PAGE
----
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Snowboarding 101: Rocker vs camber? What do snowboard base shapes mean?

Different snowboard bases suit different riding styles, so make sure you get the right one

On the surface, the shape of a snowboard seems like an easy concept. You’ve got twin directional, directional, and other ideas that all relate to the cutout shape of your snowboard or how it looks from above. But when you start to think of a snowboard as a more three-dimensional object, rather than just from the top down, things start to get a little more complex.

When you’re shopping for your next snowboard, chances are you’ll see terms like camber, rocker, and flying-v. These refer to the footprint of your snowboard — the shape of it from the side. These different styles of snowboards often look the same on the surface, but when you learn a little more about them, you’ll see that these shapes have a huge effect on your style and level of snowboarding. Just what are the different camber shapes of a snowboard, and how do they affect you?

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A traditional camber profile of a snowboard
Adapted from image by Milosport 33, licensed under Creative Commons and made available by Wikimedia

Traditional camber

As the name suggests, there was a time when every snowboard was a traditional cambered snowboard. These boards have contact points at either end but rise in the center, giving them huge amounts of pop for ollies and tricks. As well as the extra pop, cambered snowboards tend to be more stable at high speed and give you a more locked-in feeling, especially when you’re holding an edge for carving. Where camber snowboards are limited is in their ability to float in powder. Beginners also often find that cambered snowboards grab when they try to ride them flat, and it can be hard to initiate a turn.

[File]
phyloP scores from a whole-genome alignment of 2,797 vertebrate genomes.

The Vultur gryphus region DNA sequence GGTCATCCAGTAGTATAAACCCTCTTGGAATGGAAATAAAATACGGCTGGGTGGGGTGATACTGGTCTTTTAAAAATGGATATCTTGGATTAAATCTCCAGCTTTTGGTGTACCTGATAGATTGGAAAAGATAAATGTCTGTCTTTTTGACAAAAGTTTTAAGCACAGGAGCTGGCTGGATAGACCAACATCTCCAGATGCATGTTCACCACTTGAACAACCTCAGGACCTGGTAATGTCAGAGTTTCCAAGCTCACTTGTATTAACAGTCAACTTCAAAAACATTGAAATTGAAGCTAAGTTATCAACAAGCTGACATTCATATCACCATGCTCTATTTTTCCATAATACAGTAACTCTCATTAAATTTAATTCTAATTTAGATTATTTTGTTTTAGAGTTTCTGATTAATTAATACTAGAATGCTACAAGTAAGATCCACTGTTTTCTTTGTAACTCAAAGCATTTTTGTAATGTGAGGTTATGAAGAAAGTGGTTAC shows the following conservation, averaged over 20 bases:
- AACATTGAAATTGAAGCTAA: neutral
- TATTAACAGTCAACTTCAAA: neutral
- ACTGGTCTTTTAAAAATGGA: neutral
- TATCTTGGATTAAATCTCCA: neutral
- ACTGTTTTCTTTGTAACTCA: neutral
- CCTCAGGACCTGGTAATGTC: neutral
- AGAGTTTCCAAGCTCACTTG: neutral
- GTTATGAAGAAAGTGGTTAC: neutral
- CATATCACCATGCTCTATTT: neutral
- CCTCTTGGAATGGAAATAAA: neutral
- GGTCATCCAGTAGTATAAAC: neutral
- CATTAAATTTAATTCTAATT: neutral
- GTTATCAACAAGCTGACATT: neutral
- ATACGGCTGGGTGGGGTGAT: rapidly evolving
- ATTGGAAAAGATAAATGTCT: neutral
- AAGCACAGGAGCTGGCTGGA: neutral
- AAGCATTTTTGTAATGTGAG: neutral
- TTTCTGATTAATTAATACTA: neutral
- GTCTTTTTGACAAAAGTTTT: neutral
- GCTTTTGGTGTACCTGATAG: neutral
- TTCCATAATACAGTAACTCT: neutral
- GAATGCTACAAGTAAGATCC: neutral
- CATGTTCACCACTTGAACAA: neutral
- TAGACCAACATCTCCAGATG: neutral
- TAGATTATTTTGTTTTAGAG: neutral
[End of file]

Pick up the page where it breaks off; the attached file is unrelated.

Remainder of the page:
A rocker camber image of a snowboard
Adapted from image by Milosport 33, licensed under Creative Commons and made available by Wikimedia

Rocker camber

Rocker cambered boards are the direct opposite of a traditional cambered snowboard. Often referred to as rockered, these are the most forgiving style of board and the least likely to catch an edge. For that reason, there was a time when beginners were encouraged to ride a rockered snowboard. However, rockered snowboards are loose and don’t hold an edge like other camber styles. Nowadays, full rockered boards are less common, but those that are still around are for powder snowboarding, where the float and loose feel make for a playful board.

A flat profile of a snowboard
Adapted from image by Milosport 33, licensed under Creative Commons and made available by Wikimedia


Flat snowboards are the most stable and non-aggressive boards on the market, making them a good choice for beginners. In fact, a lot of rental snowboards are flat for this reason. Flat snowboards can catch edges easily, especially if they’ve not been properly detuned when the store sharpens your snowboard edge. Flat boards have limited top speed due to their extra contact with the snow. Most riders quickly progress past a flat board and look for other options.

A gullwing, or flying-v profile of a snowboard
Adapted from image by Milosport 33, licensed under Creative Commons, and made available by Wikimedia

Gullwing or flying-V

Gullwing. Flying-V. Cam/Rocker. Whatever you call it, these boards are becoming more common in the snowboarding world. This hybrid rocker profile gives you the forgiveness of a mid-point rocker board combined with the pop and grip of a true camber. True, these boards don’t float like a rocker board or carve like a camber board, but they’re a solid middle ground, a cruiser, a do-all. A gullwing snowboard can float in powder but has the edge transition you need to carve or hit the park.

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